6. Then, the roll-lock bolts are installed between through-hole bolts to firmly connect the components together. The kit sells for $35. If Wayne is using huck bolts, then I doubt that he is even using this kit. That would indicate that it is intended for us do-it-yourselfers That’s about it. Don Hay – U-280, 36′ Grandvilla

In my discussion with Wayne, before he did my repair, he explained that the most important part of the repair is cleaning the surfaces between the steel pieces at the joint. He said the joint had to be spread 3-4″ apart so all oxidation could be removed and a rust preventative be applied. He said that without this work the rust in the joint would just keep expanding, breaking any fasteners. The spreading process is definitely beyond the capability of most of us (with the risk of sidewall delamination!) Brett Harrison 99 42′ U320

Another point to remember is to remove the drill from the hole saw after the hole is started on the underside so that the water tank is not perforated. I remember James Triana emphasizing this when discussing this on the phone some time back. Felix Mathieu

It usually starts as a single or pair of broken bolts. If replaced, no big deal. But if two in a row are broken it puts more stress on adjacent bolts and it progresses from there. If you go under your coach and (looking at the rear bulkhead for example) look where the white fiberglass floor for the basement ends, there is an angle beam with bolts going straight forward. THOSE are the ones that we are talking about. Very easy to see and put a torque wrench on. If you don’t have a torque wrench, apply only reasonable torque (like you were installing a spark plug in an aluminum head) on the bolts. You will likely find that they either are OK, or the bolt head falls off in your hand with little more than hand torque.

I have yet to “break” a Rolok in checking a bulkhead. The bolts have either been good (torque up) or they were already broken. The way you can tell they have been broken for a while is that the surface where the bolt is broken is rusted. And they usually break 3-4 threads in from the bolt head. THAT is where the Rolok torques into the “near side” of the box beam.

After extensive discussions with Rolok Corp, it was their considered opinion that if the bolt held proper torque, they are doing their job and no further action is needed. And, what I have found is that the will either hold that torque or if not, be already broken. I know there are some who advocate removing them to check, but in the absence of bulkhead separation or another indicator of a problem, if they hold torque, that is where I would quit.

And, the torque values are for DRY. Using an anti-seize or otherwise lubing the threads would change torque.

Let’s look at what you are drilling into to access the inside to the box beam where you will install the washer, lock washer and nut (bolt comes through from the “outside”). There is a very thin layer of fiberglass on the coach bottom. Inside (above) that is foam insulation with a few steel box beams (like the one you will be through bolting the angle to). Above that is another layer of fiberglass that serves as the floor for the basement/wet bay.

So to determine where to drill (let’s use the rear beam in this example), use a magnet or “tap” to define the front of the 1 1/2″ box beam you will be through bolting. The 1 3/4″ hole will be forward enough so that the back of the hole just clears/is forward of the box beam (you don’t want the hole saw to cut into the beam!). And from side to side is lined up with the horizontal hole you will put the bolt through.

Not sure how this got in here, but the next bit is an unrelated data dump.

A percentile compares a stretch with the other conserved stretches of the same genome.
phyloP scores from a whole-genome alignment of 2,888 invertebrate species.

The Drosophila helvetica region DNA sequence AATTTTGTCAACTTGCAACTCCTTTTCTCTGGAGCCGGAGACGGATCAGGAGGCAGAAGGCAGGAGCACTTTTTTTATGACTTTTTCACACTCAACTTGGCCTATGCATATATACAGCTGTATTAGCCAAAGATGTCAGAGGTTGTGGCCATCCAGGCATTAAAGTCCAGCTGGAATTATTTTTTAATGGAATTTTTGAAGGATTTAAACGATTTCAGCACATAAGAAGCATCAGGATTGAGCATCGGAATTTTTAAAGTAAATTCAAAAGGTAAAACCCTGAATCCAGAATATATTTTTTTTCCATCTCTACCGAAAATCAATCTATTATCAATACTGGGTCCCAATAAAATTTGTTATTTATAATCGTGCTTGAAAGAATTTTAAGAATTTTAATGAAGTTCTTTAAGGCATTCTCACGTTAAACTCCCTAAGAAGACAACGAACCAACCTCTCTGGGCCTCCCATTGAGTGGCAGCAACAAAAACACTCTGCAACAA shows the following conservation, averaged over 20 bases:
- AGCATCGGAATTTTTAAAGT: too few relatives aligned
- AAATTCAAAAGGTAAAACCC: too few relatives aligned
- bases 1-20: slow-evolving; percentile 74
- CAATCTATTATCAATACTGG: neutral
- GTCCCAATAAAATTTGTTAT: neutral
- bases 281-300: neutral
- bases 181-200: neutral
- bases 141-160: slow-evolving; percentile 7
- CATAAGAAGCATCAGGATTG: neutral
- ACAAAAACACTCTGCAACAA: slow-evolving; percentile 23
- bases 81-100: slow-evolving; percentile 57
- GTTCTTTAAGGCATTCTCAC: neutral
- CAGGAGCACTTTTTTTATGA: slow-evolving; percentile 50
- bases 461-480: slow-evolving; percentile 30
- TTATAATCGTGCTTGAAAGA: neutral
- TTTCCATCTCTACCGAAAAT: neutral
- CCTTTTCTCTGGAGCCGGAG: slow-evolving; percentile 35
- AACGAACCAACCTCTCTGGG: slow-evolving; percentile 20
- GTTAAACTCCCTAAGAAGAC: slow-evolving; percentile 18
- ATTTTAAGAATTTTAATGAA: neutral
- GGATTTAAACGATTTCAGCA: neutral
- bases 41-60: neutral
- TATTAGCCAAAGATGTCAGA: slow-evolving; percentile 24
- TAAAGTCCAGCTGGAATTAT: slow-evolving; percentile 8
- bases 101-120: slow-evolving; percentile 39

Set the hole saw up so the pilot (center bit) touches perhaps 1/8″ to 1/4″ before the teeth of the hole saw. It just needs to protrude enough that it anchors firmly in the bottom fiberglass layer before the hole saw’s teeth hit the fiberglass. Drill through the lower layer of fiberglass and into the foam insulation. DO NOT DRILL TOO DEEP. Much safer to use a razor knife or other tool to remove the foam than to take a chance on drilling up into the basement floor.

And when I get a little time, I will likely just to some preventive maintenance, installing a few on our coach. Unless the beam is badly rusted (from water leak in the wet bay), lots of road salt, etc. or there is significant separation, reinforcement with 5-6 thru-bolts may be all that is needed to make this bomb-proof. Brett Wolfe 1993 U240

Foretravel Bulkhead Repair– A Comprehensive Look

THIS IS A SLIGHTLY REVISED/UPDATED information to above describing a few new tricks/suggestions

This is on a 1993 U240, but it is my understanding that most apply to Unibody and Unicoaches.

I am not sure bulkhead is a descriptive term here. The center part of the coach is built on a strong grid system with 1 1/2″ box beams with 1/8″ walls at the ends (front and rear) where they attach to the 1/4″ angle that is part of the frame holding the drive train (rear) and front end (front).

The Rolok’s go through the ¼” angle and torque into 1 1/2″ box w 1/8″ walls.

After talking with Mark Harvey at Foretravel and an engineer at Rolok, I went under the coach. First, I looked for any separation in the area of attachment. NONE– just some light superficial rust.

Next, I put a torque wrench on each of the Roloks. Check torque to 250 INCH (repeat INCH) pounds. Check torque CW and CCW. If they don’t hold you need to know that. If it loosens, use that hole (drilled to 3/8″) to install a thru-bolt.

What I found was that 5 Rolok bolt “heads with 4 threads” broke IMMEDIATELY—at less than 20 inch-lbs. All the rest did not move at 250. In inspecting the failed Roloks, all had been broken for a long time– light surface rust on the sheared surface. The “4 threads” mean they were broken where they started torquing into the 1 1/2″ beam. Could have been broken at installation or from sheer stress afterward– not sure it matters.